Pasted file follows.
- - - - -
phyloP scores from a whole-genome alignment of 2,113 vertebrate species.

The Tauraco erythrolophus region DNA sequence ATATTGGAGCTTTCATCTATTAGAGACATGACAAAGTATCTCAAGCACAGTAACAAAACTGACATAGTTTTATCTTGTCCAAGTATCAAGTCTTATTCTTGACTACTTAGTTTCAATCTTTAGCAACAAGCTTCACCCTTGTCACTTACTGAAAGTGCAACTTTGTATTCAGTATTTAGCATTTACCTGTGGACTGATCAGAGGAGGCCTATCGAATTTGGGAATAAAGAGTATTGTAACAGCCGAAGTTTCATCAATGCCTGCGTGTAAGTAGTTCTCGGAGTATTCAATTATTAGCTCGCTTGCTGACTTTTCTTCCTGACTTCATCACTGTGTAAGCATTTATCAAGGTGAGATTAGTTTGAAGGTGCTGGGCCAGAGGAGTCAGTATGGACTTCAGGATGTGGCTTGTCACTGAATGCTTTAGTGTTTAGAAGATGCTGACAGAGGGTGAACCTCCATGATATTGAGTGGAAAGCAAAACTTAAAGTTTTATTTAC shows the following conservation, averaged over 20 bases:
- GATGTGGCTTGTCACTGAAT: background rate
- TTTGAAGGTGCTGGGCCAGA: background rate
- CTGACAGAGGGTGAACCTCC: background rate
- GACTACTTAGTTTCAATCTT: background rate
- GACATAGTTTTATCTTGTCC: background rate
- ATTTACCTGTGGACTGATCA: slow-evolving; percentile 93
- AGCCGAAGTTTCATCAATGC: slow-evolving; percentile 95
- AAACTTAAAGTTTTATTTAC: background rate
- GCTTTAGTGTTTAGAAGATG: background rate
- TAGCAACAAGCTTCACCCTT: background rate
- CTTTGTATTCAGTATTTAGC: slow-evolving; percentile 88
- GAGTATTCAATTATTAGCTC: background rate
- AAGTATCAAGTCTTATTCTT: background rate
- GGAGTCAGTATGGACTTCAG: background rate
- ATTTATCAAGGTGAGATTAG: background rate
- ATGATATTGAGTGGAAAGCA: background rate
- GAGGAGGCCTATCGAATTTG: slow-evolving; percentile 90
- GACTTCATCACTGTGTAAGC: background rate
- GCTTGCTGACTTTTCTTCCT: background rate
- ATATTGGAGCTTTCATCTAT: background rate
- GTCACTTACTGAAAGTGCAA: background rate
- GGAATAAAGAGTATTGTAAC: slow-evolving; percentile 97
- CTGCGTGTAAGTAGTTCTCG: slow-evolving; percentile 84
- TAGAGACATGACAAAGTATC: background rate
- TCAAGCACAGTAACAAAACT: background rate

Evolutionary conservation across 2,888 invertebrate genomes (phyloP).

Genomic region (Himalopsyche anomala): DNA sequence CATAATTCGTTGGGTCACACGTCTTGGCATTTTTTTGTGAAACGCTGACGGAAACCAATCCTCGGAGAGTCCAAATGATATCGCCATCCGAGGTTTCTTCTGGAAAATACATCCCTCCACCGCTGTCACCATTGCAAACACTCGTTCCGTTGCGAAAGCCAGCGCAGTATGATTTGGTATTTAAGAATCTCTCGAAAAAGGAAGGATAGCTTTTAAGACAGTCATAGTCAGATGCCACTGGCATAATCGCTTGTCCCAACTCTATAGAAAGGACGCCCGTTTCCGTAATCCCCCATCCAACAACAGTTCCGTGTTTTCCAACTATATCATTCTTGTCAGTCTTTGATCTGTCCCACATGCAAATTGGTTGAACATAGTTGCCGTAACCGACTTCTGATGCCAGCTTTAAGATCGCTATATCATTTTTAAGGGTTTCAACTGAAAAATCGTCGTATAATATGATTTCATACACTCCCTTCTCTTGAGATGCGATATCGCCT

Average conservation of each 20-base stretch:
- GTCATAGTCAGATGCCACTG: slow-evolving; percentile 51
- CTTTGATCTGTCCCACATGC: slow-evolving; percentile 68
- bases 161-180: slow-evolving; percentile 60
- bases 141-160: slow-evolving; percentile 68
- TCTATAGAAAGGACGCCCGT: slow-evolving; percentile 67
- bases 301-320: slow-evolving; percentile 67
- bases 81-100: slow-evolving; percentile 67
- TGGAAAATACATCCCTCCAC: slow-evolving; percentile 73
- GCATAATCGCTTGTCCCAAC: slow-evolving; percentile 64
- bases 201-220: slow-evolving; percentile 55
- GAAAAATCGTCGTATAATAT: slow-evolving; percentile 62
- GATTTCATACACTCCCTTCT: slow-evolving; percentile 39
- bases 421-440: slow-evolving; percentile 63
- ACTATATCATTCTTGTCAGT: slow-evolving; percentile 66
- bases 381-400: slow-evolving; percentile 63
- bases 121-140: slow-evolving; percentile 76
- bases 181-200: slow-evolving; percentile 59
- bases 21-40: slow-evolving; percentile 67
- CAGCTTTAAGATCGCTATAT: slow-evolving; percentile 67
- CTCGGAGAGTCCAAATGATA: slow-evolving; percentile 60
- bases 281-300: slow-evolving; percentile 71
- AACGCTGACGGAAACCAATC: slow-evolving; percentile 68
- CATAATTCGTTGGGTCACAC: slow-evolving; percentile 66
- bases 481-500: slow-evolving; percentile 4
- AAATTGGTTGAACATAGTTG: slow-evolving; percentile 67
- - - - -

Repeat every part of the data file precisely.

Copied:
phyloP scores from a whole-genome alignment of 2,113 vertebrate species.

The Tauraco erythrolophus region DNA sequence ATATTGGAGCTTTCATCTATTAGAGACATGACAAAGTATCTCAAGCACAGTAACAAAACTGACATAGTTTTATCTTGTCCAAGTATCAAGTCTTATTCTTGACTACTTAGTTTCAATCTTTAGCAACAAGCTTCACCCTTGTCACTTACTGAAAGTGCAACTTTGTATTCAGTATTTAGCATTTACCTGTGGACTGATCAGAGGAGGCCTATCGAATTTGGGAATAAAGAGTATTGTAACAGCCGAAGTTTCATCAATGCCTGCGTGTAAGTAGTTCTCGGAGTATTCAATTATTAGCTCGCTTGCTGACTTTTCTTCCTGACTTCATCACTGTGTAAGCATTTATCAAGGTGAGATTAGTTTGAAGGTGCTGGGCCAGAGGAGTCAGTATGGACTTCAGGATGTGGCTTGTCACTGAATGCTTTAGTGTTTAGAAGATGCTGACAGAGGGTGAACCTCCATGATATTGAGTGGAAAGCAAAACTTAAAGTTTTATTTAC shows the following conservation, averaged over 20 bases:
- GATGTGGCTTGTCACTGAAT: background rate
- TTTGAAGGTGCTGGGCCAGA: background rate
- CTGACAGAGGGTGAACCTCC: background rate
- GACTACTTAGTTTCAATCTT: background rate
- GACATAGTTTTATCTTGTCC: background rate
- ATTTACCTGTGGACTGATCA: slow-evolving; percentile 93
- AGCCGAAGTTTCATCAATGC: slow-evolving; percentile 95
- AAACTTAAAGTTTTATTTAC: background rate
- GCTTTAGTGTTTAGAAGATG: background rate
- TAGCAACAAGCTTCACCCTT: background rate
- CTTTGTATTCAGTATTTAGC: slow-evolving; percentile 88
- GAGTATTCAATTATTAGCTC: background rate
- AAGTATCAAGTCTTATTCTT: background rate
- GGAGTCAGTATGGACTTCAG: background rate
- ATTTATCAAGGTGAGATTAG: background rate
- ATGATATTGAGTGGAAAGCA: background rate
- GAGGAGGCCTATCGAATTTG: slow-evolving; percentile 90
- GACTTCATCACTGTGTAAGC: background rate
- GCTTGCTGACTTTTCTTCCT: background rate
- ATATTGGAGCTTTCATCTAT: background rate
- GTCACTTACTGAAAGTGCAA: background rate
- GGAATAAAGAGTATTGTAAC: slow-evolving; percentile 97
- CTGCGTGTAAGTAGTTCTCG: slow-evolving; percentile 84
- TAGAGACATGACAAAGTATC: background rate
- TCAAGCACAGTAACAAAACT: background rate

Evolutionary conservation across 2,888 invertebrate genomes (phyloP).

Genomic region (Himalopsyche anomala): DNA sequence CATAATTCGTTGGGTCACACGTCTTGGCATTTTTTTGTGAAACGCTGACGGAAACCAATCCTCGGAGAGTCCAAATGATATCGCCATCCGAGGTTTCTTCTGGAAAATACATCCCTCCACCGCTGTCACCATTGCAAACACTCGTTCCGTTGCGAAAGCCAGCGCAGTATGATTTGGTATTTAAGAATCTCTCGAAAAAGGAAGGATAGCTTTTAAGACAGTCATAGTCAGATGCCACTGGCATAATCGCTTGTCCCAACTCTATAGAAAGGACGCCCGTTTCCGTAATCCCCCATCCAACAACAGTTCCGTGTTTTCCAACTATATCATTCTTGTCAGTCTTTGATCTGTCCCACATGCAAATTGGTTGAACATAGTTGCCGTAACCGACTTCTGATGCCAGCTTTAAGATCGCTATATCATTTTTAAGGGTTTCAACTGAAAAATCGTCGTATAATATGATTTCATACACTCCCTTCTCTTGAGATGCGATATCGCCT

Average conservation of each 20-base stretch:
- GTCATAGTCAGATGCCACTG: slow-evolving; percentile 51
- CTTTGATCTGTCCCACATGC: slow-evolving; percentile 68
- bases 161-180: slow-evolving; percentile 60
- bases 141-160: slow-evolving; percentile 68
- TCTATAGAAAGGACGCCCGT: slow-evolving; percentile 67
- bases 301-320: slow-evolving; percentile 67
- bases 81-100: slow-evolving; percentile 67
- TGGAAAATACATCCCTCCAC: slow-evolving; percentile 73
- GCATAATCGCTTGTCCCAAC: slow-evolving; percentile 64
- bases 201-220: slow-evolving; percentile 55
- GAAAAATCGTCGTATAATAT: slow-evolving; percentile 62
- GATTTCATACACTCCCTTCT: slow-evolving; percentile 39
- bases 421-440: slow-evolving; percentile 63
- ACTATATCATTCTTGTCAGT: slow-evolving; percentile 66
- bases 381-400: slow-evolving; percentile 63
- bases 121-140: slow-evolving; percentile 76
- bases 181-200: slow-evolving; percentile 59
- bases 21-40: slow-evolving; percentile 67
- CAGCTTTAAGATCGCTATAT: slow-evolving; percentile 67
- CTCGGAGAGTCCAAATGATA: slow-evolving; percentile 60
- bases 281-300: slow-evolving; percentile 71
- AACGCTGACGGAAACCAATC: slow-evolving; percentile 68
- CATAATTCGTTGGGTCACAC: slow-evolving; percentile 66
- bases 481-500: slow-evolving; percentile 4
- AAATTGGTTGAACATAGTTG: slow-evolving; percentile 67